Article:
What the FBI’s new policy really means for animal abuse

In a victory against animal cruelty, the FBI has begun collecting data on such crimes through its National Incident-Based Reporting System (NIBRS). The initiative is the result of collaboration between the National Sheriffs’ Association and the Animal Welfare Institute.

Here’s what you need to know about the new policy:


How does the FBI define animal cruelty?
According to its January 2015 Quarterly Report, the government defines it as, “Intentionally, knowingly, or recklessly taking an action that mistreats or kills any animal without just cause, such as torturing, tormenting, mutilation, maiming, poisoning, or abandonment. Included are instances of duty to provide care, e.g., shelter, food, water, care if sick or injured; transporting or confining an animal in a manner likely to cause injury or death; causing an animal to fight with another; inflicting excessive or repeated unnecessary pain or suffering, e.g., uses objects to beat or torture an animal. This definition does not include proper maintenance of animals for show or sport; use of animals for food, lawful hunting, fishing, or trapping.”

Contrary to some reports, the FBI is not classifying all animal abuse cases as felonies. With its new system, the federal government is recording instances of animal abuse the same way it does arson or assault – that is, specifically, according to different categories. Felony charges and sentencing depend on the state laws of the place where the crime was committed. (See map.)

The abuse cases will be classified into four categories. These include: simple or gross neglect, intentional abuse and torture, organized abuse (like cockfighting and dogfighting), as well as animal sexual abuse. In the past, these offenses were placed into the FBI’s “other crimes” category. This means the bureau will not be able to track previous years’ data, and must start with a fresh record.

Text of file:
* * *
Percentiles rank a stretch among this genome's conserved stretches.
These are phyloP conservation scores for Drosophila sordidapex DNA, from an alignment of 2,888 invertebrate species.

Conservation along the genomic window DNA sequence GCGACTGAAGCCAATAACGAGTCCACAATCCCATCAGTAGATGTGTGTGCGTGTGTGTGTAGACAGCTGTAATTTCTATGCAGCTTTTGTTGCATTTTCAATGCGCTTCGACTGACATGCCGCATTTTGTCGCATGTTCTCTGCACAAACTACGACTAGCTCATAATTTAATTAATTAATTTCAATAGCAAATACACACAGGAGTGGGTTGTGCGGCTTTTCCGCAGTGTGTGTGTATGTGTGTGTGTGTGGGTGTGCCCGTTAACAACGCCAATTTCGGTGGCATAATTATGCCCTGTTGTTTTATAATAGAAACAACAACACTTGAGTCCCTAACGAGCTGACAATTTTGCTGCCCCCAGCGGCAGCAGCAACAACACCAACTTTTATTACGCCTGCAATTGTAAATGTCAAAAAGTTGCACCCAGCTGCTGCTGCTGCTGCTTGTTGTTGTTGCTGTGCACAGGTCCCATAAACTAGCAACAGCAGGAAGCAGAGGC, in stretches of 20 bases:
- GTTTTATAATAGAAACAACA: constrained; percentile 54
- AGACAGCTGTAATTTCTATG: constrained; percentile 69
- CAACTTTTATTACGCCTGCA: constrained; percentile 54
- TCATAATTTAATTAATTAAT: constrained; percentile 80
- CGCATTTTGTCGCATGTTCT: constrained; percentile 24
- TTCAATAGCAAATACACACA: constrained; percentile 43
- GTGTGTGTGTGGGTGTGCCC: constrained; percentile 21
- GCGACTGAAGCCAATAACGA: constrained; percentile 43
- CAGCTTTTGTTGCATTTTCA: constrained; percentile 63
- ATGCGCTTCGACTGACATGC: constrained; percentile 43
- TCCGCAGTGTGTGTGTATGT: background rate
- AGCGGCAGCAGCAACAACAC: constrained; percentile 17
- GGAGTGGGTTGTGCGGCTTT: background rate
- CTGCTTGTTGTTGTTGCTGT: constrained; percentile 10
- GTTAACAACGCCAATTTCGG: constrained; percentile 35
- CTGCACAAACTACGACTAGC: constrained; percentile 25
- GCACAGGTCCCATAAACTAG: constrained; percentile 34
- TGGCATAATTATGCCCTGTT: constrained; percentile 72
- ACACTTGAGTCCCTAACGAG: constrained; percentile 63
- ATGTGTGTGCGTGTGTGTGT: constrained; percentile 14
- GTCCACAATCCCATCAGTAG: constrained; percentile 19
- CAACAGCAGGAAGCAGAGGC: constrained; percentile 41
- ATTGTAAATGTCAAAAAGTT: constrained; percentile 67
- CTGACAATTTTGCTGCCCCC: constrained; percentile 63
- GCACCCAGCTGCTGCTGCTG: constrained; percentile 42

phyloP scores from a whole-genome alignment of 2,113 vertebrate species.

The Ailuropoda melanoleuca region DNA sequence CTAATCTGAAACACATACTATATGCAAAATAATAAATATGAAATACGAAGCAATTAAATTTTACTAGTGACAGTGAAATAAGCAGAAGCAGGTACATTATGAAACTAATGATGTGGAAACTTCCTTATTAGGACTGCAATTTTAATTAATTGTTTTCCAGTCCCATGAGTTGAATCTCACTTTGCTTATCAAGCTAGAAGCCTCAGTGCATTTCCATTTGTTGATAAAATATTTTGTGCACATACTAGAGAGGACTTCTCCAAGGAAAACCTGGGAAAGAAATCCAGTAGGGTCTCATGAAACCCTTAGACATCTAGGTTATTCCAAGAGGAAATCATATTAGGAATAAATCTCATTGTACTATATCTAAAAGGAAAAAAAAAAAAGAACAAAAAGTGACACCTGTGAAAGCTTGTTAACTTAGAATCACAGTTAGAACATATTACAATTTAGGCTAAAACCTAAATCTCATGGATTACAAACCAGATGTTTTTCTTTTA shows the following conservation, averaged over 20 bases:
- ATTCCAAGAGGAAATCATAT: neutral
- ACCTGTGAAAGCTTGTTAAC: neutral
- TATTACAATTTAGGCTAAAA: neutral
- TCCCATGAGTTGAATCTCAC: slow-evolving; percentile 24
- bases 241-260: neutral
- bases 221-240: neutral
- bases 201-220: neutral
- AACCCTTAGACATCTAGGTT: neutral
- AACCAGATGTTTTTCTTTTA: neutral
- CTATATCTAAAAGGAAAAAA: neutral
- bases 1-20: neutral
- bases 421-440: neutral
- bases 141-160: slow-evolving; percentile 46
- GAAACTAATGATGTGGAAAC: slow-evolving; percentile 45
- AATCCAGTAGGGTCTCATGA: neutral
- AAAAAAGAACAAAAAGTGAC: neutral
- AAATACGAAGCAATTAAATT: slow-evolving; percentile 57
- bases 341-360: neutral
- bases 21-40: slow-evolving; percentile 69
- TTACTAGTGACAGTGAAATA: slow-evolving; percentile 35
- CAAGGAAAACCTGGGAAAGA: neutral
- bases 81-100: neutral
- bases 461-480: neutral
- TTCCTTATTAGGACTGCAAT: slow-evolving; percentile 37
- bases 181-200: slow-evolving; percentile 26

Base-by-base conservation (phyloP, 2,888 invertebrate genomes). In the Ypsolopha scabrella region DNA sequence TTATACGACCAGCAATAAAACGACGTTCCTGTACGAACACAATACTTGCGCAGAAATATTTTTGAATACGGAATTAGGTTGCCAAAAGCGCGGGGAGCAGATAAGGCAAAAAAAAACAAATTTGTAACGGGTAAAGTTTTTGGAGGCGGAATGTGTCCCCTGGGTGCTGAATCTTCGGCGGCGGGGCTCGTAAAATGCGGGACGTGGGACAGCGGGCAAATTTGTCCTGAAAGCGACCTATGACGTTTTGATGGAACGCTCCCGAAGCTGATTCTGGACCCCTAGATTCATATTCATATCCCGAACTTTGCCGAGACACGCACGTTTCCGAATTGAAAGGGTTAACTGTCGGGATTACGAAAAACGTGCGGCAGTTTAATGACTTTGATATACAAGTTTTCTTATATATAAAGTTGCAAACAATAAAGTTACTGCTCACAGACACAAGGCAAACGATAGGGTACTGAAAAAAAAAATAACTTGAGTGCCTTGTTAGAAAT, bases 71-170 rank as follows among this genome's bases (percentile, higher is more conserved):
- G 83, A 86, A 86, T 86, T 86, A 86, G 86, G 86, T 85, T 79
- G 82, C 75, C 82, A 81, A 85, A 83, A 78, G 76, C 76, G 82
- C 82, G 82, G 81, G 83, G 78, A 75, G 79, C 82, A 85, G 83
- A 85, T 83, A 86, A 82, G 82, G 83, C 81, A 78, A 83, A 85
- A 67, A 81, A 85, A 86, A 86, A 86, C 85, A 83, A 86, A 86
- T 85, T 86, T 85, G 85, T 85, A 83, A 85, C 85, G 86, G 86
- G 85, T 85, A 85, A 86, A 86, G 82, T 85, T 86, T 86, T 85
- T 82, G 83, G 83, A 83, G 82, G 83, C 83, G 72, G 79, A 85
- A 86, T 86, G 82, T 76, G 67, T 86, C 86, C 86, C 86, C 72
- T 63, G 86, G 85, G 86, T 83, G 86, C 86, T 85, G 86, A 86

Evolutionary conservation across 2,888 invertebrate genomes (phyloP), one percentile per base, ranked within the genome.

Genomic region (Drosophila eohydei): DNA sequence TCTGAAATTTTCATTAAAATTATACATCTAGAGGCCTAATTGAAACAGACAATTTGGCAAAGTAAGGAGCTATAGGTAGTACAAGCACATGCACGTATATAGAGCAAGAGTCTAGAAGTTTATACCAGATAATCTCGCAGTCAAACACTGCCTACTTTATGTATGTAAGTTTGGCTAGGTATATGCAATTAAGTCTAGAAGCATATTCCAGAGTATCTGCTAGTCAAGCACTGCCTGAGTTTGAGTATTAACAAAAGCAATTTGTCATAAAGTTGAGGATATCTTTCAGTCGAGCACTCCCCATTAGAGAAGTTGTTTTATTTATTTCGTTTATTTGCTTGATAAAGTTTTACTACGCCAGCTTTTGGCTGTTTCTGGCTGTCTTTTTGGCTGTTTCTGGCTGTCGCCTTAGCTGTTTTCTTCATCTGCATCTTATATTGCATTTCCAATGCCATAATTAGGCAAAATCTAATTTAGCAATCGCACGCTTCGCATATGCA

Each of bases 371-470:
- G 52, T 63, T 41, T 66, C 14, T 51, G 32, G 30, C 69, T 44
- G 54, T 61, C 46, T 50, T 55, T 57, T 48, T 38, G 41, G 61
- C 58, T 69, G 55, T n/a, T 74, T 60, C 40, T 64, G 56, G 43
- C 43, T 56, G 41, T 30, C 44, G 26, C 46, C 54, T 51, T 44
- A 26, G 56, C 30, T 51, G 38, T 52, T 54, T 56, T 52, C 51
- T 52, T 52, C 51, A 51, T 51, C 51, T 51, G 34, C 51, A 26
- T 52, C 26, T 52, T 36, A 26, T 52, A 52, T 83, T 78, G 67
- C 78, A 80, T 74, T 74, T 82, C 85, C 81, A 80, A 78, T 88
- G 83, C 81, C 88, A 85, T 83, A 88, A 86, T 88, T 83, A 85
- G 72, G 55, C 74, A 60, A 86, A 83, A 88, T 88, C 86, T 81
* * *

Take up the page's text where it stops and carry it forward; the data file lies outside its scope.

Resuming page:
Why now? There is evidence that animal abusers are more likely to be perpetrators of domestic violence or violent crime. While the FBI approved the need for the tracking of animal abuse in 2014, it will finally begin the organizational process this year. The bureau will be ready to share its data in 2017, as stated in this FBI podcast.

The bright side. Animal abuse is going to be recorded efficiently and systematically. With this new data on hand, the FBI will be able to track crimes committed against animals and identify high-risk areas within the country. In the process, more human lives will potentially be saved as well.

Tracking animal abuse is just the beginning of the fight against cruelty. Get more information and find out how you can help here.


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The Society of Animal Welfare Administrators (SAWA) is a community of professionals committed to excellence in the management and operation of animal welfare and control organizations.


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